Injury Prevention 10/2013; 21(e1). DOI:10.1136/injuryprev-2013-040883 · 1.94 Impact Factor
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    Omid Beiki, Najmeh Karimi, Reza Mohammadi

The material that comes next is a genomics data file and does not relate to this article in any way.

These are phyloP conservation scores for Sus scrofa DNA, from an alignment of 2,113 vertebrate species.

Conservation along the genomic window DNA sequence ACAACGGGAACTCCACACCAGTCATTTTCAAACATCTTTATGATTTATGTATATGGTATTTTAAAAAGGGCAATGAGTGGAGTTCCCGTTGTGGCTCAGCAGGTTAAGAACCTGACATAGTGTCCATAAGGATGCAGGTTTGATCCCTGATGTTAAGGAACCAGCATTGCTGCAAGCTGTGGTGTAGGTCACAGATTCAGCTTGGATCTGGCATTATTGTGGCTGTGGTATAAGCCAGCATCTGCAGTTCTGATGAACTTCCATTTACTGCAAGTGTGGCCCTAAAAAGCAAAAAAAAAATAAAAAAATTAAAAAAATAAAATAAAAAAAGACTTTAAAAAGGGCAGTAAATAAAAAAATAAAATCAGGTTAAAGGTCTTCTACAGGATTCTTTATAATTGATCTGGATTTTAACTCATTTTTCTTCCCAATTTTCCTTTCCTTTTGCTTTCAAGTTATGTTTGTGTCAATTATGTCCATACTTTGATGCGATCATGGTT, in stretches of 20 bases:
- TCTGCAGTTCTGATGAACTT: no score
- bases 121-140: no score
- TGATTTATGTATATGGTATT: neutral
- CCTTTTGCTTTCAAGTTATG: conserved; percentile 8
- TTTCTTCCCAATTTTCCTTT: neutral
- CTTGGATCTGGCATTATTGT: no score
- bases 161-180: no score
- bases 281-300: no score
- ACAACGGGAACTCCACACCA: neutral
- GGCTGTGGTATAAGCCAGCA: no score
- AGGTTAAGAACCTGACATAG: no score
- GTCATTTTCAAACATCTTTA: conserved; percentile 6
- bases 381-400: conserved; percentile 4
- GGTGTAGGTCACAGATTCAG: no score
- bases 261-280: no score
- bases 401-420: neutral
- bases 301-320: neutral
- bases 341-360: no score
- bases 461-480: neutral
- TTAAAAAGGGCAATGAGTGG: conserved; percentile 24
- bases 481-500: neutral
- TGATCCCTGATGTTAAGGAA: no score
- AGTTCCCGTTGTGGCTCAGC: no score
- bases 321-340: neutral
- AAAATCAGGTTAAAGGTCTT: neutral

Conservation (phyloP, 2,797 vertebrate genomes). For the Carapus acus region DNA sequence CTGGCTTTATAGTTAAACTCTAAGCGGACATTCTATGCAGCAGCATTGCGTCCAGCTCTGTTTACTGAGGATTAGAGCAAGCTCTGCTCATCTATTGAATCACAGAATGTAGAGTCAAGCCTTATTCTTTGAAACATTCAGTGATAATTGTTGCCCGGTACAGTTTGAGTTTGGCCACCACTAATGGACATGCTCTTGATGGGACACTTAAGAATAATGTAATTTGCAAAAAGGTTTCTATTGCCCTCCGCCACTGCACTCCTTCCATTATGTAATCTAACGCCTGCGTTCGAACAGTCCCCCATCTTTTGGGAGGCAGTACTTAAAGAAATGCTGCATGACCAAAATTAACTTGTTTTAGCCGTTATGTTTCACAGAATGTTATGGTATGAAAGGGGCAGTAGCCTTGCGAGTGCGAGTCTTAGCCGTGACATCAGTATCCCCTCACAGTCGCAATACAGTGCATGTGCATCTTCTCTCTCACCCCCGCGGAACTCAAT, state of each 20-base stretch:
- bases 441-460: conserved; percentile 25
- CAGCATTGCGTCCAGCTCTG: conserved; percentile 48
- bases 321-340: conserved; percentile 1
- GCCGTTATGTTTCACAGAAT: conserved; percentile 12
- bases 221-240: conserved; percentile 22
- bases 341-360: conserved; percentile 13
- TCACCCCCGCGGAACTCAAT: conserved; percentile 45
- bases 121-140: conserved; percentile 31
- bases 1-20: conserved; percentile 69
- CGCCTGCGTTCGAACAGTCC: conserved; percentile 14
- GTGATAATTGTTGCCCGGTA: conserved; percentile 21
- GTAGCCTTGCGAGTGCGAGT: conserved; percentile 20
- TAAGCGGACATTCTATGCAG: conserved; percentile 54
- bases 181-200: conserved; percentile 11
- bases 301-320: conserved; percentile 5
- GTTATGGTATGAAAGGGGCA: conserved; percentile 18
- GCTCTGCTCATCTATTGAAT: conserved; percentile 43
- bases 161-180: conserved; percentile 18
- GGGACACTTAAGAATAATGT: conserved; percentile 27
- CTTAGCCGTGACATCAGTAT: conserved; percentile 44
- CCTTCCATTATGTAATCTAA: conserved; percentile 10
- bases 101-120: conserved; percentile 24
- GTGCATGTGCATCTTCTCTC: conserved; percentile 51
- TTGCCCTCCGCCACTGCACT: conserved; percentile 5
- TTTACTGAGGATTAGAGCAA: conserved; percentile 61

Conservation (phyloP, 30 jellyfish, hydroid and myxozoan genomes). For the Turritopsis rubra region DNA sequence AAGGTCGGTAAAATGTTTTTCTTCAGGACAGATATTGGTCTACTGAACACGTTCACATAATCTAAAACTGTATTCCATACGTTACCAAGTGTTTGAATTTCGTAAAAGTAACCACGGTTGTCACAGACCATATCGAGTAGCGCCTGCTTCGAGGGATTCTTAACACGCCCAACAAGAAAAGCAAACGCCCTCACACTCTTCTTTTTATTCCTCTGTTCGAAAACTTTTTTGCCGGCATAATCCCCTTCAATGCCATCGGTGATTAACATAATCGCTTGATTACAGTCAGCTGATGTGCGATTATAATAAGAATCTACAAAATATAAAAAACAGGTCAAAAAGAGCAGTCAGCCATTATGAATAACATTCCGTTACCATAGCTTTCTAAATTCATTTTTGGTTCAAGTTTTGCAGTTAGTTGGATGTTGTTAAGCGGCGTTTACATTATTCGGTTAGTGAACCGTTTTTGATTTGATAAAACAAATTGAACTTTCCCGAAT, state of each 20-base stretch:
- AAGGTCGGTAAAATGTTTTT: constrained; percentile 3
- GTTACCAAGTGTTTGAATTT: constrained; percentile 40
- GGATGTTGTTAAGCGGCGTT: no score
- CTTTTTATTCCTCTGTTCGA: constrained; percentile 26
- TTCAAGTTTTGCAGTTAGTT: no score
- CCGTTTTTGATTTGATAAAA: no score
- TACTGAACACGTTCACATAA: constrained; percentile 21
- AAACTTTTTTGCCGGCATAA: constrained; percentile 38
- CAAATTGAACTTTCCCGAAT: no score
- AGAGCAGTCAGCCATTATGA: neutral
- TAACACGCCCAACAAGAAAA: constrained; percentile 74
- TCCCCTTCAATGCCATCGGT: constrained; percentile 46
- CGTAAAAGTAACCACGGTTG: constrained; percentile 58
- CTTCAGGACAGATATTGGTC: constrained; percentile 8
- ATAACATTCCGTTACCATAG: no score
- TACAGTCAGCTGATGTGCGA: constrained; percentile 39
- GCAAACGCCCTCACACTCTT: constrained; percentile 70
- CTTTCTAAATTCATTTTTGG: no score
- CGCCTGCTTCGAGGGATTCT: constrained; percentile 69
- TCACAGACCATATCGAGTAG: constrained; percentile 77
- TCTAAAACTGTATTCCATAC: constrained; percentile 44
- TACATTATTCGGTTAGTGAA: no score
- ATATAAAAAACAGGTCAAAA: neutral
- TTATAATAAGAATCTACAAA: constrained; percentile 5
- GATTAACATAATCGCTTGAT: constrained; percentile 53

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    ABSTRACT: Injury risk during childhood and adolescence vary depending on socio-economic factors. The aim of this study was to study if the risk of fatal and non-fatal unintentional injuries among foreign-born children was similar across parental educational level or not. In this retrospective cohort study we followed 907,335 children between 1961 and 2007 in Sweden. We established the cohort by linkage between Swedish national registers including cause of death register and in-patient register, through unique Personal Identification Numbers. The main exposure variable was parental (maternal and paternal) educational level. The cohorts was followed from start date of follow-up period, or date of birth whichever occurred last, until exit date from the cohort, which was date of hospitalization or death due to unintentional injury, first emigration, death due to other causes than injury or end of follow-up, whichever came first. We calculated hazard ratios (HR) with 95% confidence intervals (95% CI) by Cox proportional hazards regression models. Overall, we found 705 and 78,182 cases of death and hospitalization due to unintentional injuries, respectively. Risk of death and hospitalization due to unintentional injuries was statistically significantly 1.48 (95% CI: 1.24-1.78) and 1.10 (95% CI: 1.08-1.12) times higher among children with lowest parental educational level (9 years and shorter years of study) compared to children with highest parental educational level (+13 years of study). We found similar results when stratified our study group by sex of children, by maternal and paternal educational level separately, and injury type (traffic-related, fall, poisoning, burn and drowning). It seems injury prevention work against unintentional injuries is less effective among children with low parental education compared with those with higher parental education. We recommend designing specific preventive interventions aiming at children with low parental education.© 2013 KUMS, All rights reserved.